Imagine you’re sitting in a talk. It’s Thursday morning at the ESA meeting and your brain is a little fried from sitting in lots of talks all week. You momentarily zone out, then try to turn your attention back to the talk. Which of these would be most useful to see on the slide as you tune back in?
You chose option 3, right? (If you are curious about the data, you can read a preprint here.)
Maybe you aren’t always giving a talk on Thursday morning during a jam-packed meeting, but there will always be people in your audience who are tired or get distracted. Make life easier for your audience by putting your take home message for each slide at the top!
Or, to quote Stanley Dodson*: “Make your top line your bottom line!”
This advice is similar to my earlier post asking writers to focus on their biological results and to have the topic sentences of the results section tell the biological story.
I think this is most important for the results section but, really, for all sections of a talk, it’s kind of a waste to have the header say “Introduction” or “Results” or something along those lines. Instead, tell me the key thing you want me to take away from that slide.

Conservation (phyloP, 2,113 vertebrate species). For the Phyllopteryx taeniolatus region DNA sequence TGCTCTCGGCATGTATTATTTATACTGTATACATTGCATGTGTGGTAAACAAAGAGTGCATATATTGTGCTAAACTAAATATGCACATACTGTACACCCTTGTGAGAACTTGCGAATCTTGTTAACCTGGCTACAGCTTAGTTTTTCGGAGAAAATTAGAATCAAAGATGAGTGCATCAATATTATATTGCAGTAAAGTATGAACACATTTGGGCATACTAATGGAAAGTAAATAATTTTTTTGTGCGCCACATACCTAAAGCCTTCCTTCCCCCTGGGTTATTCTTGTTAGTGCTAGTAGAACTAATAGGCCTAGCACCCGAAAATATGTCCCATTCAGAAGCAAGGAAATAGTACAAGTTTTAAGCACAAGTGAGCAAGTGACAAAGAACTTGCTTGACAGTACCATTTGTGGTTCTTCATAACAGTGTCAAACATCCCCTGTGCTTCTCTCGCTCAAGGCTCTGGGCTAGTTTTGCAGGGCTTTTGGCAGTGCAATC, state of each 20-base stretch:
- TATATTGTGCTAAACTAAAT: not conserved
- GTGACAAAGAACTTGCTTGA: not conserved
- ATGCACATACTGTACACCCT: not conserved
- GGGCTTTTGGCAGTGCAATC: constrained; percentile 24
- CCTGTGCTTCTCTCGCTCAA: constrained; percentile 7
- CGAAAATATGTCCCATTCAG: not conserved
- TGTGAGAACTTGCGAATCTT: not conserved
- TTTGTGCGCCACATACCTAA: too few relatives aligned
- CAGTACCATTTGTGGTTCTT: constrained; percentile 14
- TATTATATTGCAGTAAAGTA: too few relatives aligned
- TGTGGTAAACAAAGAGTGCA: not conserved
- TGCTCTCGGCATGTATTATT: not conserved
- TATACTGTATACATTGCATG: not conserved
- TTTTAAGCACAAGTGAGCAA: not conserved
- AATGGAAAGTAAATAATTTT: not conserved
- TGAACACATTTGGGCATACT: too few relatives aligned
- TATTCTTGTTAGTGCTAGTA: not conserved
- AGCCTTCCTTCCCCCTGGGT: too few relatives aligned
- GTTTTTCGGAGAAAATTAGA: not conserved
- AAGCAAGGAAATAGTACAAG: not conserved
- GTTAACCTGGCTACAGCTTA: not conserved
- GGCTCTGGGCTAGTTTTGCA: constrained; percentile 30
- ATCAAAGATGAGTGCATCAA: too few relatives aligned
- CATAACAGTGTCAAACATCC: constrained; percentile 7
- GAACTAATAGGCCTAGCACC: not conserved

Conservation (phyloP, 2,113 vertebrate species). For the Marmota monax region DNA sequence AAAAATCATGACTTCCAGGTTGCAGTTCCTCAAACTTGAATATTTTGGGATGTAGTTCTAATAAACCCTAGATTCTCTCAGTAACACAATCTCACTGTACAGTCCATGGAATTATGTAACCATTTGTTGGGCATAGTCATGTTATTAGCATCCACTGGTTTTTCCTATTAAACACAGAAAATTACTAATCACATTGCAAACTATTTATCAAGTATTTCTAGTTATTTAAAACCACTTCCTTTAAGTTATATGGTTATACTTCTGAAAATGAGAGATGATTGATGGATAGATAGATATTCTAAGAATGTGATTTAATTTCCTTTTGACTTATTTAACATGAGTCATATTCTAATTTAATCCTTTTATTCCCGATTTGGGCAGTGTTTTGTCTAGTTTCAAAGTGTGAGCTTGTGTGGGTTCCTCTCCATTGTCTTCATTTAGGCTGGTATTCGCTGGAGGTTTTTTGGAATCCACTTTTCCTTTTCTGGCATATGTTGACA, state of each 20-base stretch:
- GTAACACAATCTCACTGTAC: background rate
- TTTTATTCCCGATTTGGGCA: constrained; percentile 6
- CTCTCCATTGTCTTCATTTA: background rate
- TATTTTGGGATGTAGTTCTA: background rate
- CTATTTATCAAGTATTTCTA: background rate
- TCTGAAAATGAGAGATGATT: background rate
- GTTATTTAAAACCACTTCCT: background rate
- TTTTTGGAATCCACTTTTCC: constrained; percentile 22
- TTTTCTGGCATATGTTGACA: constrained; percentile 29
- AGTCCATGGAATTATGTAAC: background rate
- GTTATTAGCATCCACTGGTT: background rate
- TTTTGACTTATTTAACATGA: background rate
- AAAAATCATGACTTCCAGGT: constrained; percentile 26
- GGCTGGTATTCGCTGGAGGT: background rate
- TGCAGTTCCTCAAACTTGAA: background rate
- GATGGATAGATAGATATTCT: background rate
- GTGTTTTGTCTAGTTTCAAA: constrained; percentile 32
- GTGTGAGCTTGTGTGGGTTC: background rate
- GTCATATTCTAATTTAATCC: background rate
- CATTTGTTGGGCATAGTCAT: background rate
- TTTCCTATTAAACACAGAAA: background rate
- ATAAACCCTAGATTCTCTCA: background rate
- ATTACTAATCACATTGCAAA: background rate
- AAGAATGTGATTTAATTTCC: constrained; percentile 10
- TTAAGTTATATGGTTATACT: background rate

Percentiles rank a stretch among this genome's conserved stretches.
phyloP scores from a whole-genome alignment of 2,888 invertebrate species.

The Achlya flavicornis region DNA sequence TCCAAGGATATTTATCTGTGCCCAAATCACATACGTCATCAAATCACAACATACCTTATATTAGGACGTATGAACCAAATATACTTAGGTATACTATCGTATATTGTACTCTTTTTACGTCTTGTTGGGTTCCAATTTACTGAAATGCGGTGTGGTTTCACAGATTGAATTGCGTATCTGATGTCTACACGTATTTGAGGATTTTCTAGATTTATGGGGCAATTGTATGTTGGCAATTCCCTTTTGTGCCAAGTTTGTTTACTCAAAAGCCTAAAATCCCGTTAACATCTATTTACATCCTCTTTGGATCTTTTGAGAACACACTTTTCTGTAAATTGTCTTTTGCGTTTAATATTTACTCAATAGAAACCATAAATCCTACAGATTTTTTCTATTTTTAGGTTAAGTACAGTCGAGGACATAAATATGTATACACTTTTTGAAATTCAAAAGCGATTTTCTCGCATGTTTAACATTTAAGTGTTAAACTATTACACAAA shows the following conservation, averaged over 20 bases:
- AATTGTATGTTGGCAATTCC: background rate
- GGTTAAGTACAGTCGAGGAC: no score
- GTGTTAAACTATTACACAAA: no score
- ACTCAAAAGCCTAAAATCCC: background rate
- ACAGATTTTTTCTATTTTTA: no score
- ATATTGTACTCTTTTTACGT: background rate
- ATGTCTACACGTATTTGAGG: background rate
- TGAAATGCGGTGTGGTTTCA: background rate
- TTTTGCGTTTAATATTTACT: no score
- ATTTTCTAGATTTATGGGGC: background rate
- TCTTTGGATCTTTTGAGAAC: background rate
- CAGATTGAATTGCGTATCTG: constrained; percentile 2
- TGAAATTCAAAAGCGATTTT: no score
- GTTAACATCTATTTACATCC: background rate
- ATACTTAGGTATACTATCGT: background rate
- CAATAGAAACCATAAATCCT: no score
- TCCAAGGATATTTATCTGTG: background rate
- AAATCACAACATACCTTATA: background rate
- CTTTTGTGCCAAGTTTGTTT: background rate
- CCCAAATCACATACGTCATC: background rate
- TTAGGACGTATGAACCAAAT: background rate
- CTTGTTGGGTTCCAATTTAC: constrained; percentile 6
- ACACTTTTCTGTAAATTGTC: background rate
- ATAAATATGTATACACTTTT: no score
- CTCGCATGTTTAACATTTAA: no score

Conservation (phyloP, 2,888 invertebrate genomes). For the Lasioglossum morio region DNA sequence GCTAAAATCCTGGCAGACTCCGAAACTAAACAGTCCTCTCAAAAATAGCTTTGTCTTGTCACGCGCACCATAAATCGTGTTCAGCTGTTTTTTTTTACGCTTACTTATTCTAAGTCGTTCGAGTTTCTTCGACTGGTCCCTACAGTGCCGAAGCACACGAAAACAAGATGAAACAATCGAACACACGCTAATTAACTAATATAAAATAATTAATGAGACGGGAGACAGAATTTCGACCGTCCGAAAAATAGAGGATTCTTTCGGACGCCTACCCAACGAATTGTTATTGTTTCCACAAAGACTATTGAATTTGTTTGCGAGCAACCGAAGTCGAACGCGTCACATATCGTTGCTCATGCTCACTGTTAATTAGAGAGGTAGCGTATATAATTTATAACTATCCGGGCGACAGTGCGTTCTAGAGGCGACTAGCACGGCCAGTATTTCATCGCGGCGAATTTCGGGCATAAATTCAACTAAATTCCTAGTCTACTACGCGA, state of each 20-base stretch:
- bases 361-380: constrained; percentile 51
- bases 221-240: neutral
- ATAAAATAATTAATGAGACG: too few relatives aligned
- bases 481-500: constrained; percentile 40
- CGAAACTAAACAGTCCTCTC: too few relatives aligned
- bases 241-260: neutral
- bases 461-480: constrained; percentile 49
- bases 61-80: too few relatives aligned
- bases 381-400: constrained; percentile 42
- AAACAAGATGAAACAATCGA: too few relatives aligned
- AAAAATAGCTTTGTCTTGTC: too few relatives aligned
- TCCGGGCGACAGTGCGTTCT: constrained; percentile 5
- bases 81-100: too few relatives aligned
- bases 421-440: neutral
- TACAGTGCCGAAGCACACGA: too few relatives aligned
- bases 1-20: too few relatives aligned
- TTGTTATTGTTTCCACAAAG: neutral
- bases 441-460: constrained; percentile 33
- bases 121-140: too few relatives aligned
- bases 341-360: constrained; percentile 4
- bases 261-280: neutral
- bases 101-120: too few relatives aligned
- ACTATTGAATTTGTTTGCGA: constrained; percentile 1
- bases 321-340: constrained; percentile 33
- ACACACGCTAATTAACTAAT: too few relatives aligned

What if you can’t come up with a key take home message for a slide? This might be a sign that you are trying to do too much with one slide – in general, you can get away with more complex figures in a paper than in a talk, so you might need to break things up for a talk. It might also be a sign that you need to spend more time thinking about your message.
What should you do if you can’t figure out your message? I suggest trying out the half-life activity developed by Elyse Aurbach and colleagues. As they note, all communication (including scientific presentations) requires communicating your core message with appropriate framing and focus, yet it can sometimes be challenging to identify the core message. Their half-life activity helps you do just that. The general idea is to first take 60 seconds to present your message, then immediately start over and try it in 30 seconds, then immediately do it again in 15 seconds and then 8 seconds. If you are struggling to figure out the message you want to convey on a particular slide, try half life-ing it!
In short: use the top line of your slides to tell me the key message you want me to take away from that slide. If you are struggling to identify that message, or you have one but it’s too long or complicated, spend time thinking about how to distill your message.